When you’re running your own business you still need to ensure you have a robust retirement plan in place for your employees. It offers them great incentive to stay with you and is a much more attractive prospect, especially with people these days becoming more conscious of their futures and how far their money can stretch. It might seem like a two minute job but if you’re going to get the best out of it for everyone involved then you’ll need to look a bit further than the first thing that pops up. Luckily for you we’ve put together a few of the basics to help make your life that much easier.
So what are the options when it comes to retirement plans for small businesses? Well, the main ones are:
- Simplified Employee Pension Plan (SEP IRA)
- Savings Incentive Match Plan for Employees (SIMPLE IRA)
- Self-Employed 401(k) plan
While there are also 401(k) plans also available, these are more commonly used for larger businesses as they incur high setup costs and administration. Every plan offers different benefits and covers different levels of affordability so do take the time to look into them all.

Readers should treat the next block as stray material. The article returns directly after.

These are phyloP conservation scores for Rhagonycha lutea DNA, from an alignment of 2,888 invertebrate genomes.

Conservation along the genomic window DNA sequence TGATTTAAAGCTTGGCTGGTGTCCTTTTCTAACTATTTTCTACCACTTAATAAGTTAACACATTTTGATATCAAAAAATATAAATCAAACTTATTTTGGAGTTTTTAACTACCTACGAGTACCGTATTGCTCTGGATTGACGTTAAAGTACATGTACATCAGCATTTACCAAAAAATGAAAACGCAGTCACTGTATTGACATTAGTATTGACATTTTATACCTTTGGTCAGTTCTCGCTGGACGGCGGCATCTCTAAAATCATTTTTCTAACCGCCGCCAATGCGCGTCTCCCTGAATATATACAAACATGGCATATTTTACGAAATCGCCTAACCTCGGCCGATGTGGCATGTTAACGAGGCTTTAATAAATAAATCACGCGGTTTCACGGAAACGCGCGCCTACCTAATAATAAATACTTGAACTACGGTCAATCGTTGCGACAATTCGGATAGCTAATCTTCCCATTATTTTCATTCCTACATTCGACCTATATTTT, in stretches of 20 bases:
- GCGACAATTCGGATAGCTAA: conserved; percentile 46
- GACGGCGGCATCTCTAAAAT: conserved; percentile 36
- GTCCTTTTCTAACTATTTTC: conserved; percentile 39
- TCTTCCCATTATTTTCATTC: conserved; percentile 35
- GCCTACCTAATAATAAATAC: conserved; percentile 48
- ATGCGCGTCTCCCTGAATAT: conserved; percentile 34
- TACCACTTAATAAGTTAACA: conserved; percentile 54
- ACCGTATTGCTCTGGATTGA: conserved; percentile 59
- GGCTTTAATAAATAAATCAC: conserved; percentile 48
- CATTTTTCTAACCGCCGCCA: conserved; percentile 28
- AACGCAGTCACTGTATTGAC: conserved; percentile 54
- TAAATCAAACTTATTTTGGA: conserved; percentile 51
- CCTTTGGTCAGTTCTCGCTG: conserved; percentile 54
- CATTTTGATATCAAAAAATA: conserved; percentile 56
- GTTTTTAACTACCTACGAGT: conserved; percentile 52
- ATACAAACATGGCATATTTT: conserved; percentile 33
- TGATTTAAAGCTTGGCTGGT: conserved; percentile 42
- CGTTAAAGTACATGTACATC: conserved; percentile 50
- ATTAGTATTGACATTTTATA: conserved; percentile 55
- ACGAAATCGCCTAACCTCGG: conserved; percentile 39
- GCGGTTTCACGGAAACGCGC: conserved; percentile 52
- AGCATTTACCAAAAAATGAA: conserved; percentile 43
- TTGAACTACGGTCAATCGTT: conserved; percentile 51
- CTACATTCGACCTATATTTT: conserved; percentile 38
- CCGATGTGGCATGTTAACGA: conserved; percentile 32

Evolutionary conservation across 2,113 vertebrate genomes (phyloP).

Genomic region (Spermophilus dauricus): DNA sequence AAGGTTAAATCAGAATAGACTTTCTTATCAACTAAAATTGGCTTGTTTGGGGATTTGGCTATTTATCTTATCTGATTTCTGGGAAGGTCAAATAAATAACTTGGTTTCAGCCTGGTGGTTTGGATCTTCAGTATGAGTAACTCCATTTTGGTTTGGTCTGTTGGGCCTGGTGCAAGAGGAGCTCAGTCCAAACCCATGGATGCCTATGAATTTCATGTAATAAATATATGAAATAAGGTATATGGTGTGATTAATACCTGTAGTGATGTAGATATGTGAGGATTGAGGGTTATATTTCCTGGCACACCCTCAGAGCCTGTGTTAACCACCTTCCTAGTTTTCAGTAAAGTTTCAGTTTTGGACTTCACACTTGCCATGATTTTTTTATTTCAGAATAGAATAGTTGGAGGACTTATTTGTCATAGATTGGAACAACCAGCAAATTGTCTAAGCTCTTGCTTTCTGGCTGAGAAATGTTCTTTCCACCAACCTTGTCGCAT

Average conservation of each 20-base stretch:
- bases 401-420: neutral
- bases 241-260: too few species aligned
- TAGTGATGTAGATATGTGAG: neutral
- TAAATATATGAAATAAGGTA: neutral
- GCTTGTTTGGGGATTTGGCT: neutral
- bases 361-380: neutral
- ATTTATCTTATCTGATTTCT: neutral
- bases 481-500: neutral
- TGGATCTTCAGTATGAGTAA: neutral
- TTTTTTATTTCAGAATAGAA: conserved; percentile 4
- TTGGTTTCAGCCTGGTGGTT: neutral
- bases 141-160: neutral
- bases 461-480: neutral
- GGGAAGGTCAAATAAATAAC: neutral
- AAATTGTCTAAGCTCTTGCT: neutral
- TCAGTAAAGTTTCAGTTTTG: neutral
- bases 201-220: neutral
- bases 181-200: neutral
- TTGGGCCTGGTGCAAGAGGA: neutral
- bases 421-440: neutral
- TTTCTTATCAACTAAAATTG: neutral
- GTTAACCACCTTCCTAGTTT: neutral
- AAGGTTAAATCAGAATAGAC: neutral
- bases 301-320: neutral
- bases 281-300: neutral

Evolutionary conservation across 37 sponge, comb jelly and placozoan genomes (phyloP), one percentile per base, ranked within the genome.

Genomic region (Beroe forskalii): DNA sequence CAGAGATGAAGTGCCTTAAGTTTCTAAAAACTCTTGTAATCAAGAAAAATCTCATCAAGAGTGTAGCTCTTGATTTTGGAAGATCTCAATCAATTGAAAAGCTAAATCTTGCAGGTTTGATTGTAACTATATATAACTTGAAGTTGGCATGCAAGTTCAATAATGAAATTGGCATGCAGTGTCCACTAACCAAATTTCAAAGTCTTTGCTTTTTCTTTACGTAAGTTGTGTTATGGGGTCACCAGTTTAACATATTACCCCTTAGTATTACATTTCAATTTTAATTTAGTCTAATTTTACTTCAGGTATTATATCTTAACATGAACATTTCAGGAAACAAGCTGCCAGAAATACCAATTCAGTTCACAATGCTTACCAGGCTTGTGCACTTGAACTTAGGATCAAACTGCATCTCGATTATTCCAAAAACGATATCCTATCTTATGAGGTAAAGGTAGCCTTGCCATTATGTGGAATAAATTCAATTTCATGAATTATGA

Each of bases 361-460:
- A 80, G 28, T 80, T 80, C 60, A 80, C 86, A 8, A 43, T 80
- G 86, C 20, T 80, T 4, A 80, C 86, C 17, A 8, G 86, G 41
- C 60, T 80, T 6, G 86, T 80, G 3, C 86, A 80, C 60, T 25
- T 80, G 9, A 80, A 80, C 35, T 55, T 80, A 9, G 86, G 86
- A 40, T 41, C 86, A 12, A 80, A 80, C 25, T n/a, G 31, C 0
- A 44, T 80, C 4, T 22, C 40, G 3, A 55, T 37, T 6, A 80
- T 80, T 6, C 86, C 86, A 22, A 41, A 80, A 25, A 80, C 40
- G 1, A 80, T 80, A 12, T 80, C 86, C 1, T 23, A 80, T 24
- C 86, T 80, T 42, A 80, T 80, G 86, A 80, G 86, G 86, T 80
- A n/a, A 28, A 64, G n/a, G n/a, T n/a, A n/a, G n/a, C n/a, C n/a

SEP IRAs are a simple and affordable option for your employees, largely because they don’t have to pay anything into it themselves. All payment comes from the employer however they are tax deductible as they are considered a business expense. While it doesn’t have all the bells and whistles that some of the other retirement plans offer, it is easy to set up and involves considerably less reporting and fewer IRS Tests than other plans. A simple and sturdy option for both employer and employee.
SIMPLE IRAs are more commonly used for businesses with 100 employees or fewer. Not as fancy as some of the other options available, it’s main selling point is the simplicity of setup with this plan. Although both employer and employee are expected to contribute to this plan, the cap for employee contribution is only $11,500 per year plus $2,500 catchup for those over 50. This is not as much as some of the other options out there and when the employer only has to match the first 3%, it might not be the most appealing to potential employees.
Finally, the Self Employed 401(k) Plan, which is the most commonly used by small businesses. Offering the most flexibility in terms of accessibility to funds and contribution limits, the employer is not expected to match any contributions. An upper limit on contributions of $16,500 or $22,000 for those over 50 appeals most to many people looking for jobs in the current economic climate. With optional extras such as the Roth 401(k) (which offers up front taxation, rather than when withdrawals take place in the future) it is definitely the option that appeals to most employers and employees.